Technical checks are to be used by the social network to confirm the identity and location of advertisers.
Facebook has announced that it intends to introduce new tools aimed at protecting the integrity of the upcoming European Parliament elections in May.
The new features will change the way political advertisements related to the elections are handled on-site, including asking those issuing ads to provide proof that they are indeed in the same country where the ads will be targeting Facebook users.
From today, before an advertiser can post a political or issue-based ad related to the European Parliament elections on the social network, they will have to submit identification documents proving they are in the state where the ads will appear.
A library of all the advertorial campaigns that have been classed as political is also going live, where the ads will remain so for seven years.
The tools – which will be rolled out on both Facebook and Instagram – have already been implemented in countries that held elections in the past year, including the mid-term polls in the United States, as well as Brazil and India.
"We will be using a combination of automated systems and user reporting to enforce this policy," said Richard Allan, Vice-President, Global Policy Solutions at Facebook.
"We recognise that some people can try and work around any system but we are confident this will be a real barrier for anyone thinking of using our ads to interfere in an election from outside of a country."
Political or issue-based adverts on Facebook or Instagram in the EU will also have to carry a label outlining who has paid for them and what their contact details are.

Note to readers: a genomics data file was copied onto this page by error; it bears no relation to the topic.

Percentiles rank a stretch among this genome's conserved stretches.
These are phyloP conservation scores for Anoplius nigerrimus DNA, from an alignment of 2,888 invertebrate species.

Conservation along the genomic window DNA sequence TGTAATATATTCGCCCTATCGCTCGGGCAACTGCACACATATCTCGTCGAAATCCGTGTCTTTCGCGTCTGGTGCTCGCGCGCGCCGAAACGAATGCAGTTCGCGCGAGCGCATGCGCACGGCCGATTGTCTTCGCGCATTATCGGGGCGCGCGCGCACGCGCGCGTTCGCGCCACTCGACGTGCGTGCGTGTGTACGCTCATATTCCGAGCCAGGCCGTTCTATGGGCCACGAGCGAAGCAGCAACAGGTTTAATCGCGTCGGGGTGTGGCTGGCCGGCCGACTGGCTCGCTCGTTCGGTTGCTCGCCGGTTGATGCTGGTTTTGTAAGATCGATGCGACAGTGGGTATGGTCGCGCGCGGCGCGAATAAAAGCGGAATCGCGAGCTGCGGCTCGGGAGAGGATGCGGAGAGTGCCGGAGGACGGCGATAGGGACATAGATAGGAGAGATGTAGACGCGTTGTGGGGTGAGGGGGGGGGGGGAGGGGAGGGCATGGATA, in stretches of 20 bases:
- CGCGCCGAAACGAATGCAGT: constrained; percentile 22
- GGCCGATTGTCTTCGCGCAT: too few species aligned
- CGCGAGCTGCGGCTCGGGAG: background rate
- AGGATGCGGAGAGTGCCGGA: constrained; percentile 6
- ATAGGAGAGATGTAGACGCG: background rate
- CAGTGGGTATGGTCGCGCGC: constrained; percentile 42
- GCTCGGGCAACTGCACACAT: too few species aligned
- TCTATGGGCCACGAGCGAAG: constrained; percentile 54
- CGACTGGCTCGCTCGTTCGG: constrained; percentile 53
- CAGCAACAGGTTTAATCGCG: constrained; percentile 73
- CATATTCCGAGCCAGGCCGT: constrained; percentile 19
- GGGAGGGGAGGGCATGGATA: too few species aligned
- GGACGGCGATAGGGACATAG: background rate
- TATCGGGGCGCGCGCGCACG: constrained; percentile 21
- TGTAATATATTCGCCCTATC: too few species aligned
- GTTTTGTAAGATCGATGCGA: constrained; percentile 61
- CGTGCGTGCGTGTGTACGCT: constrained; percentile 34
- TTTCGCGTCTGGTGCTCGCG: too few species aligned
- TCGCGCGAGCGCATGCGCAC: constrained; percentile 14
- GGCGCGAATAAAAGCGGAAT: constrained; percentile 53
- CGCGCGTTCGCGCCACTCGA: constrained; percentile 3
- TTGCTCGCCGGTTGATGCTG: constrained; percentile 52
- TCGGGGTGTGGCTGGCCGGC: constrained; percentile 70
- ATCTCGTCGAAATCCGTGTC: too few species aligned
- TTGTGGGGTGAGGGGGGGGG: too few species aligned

"When you click on the label, you'll be able to see more information such as the campaign budget associated with an individual ad, how many people saw it and their age, location and gender," Mr Allan said.
"We are inviting all political campaigns to start the ads authorisation process now and we will start to block political or issue ads that have not been properly registered from mid-April."
Understanding that the system may subsequently be flawed, Facebook is also asking for the public's help in policing it.
It says it wants anyone who spots an ad that they think should be labelled as being political or issue-based but is not, to report it to them.
It's expected that such measures have taken place following the meticulous analysis of online activity since Trump's inauguration back in 2016, with many believing that the Russian government infiltrated the election.
The political inquiry into this conspiracy, led by widely respected former director of the FBI Robert Mueller, found no evidence of a Russian link.
Google implemented similar rules in Ireland in the run-up to the Eighth Amendment referendum last year. In the weeks before polling day, Facebook banned all referendum related ads from advertisers based outside of Ireland and then further prohibited all advertisements pertaining to the vote.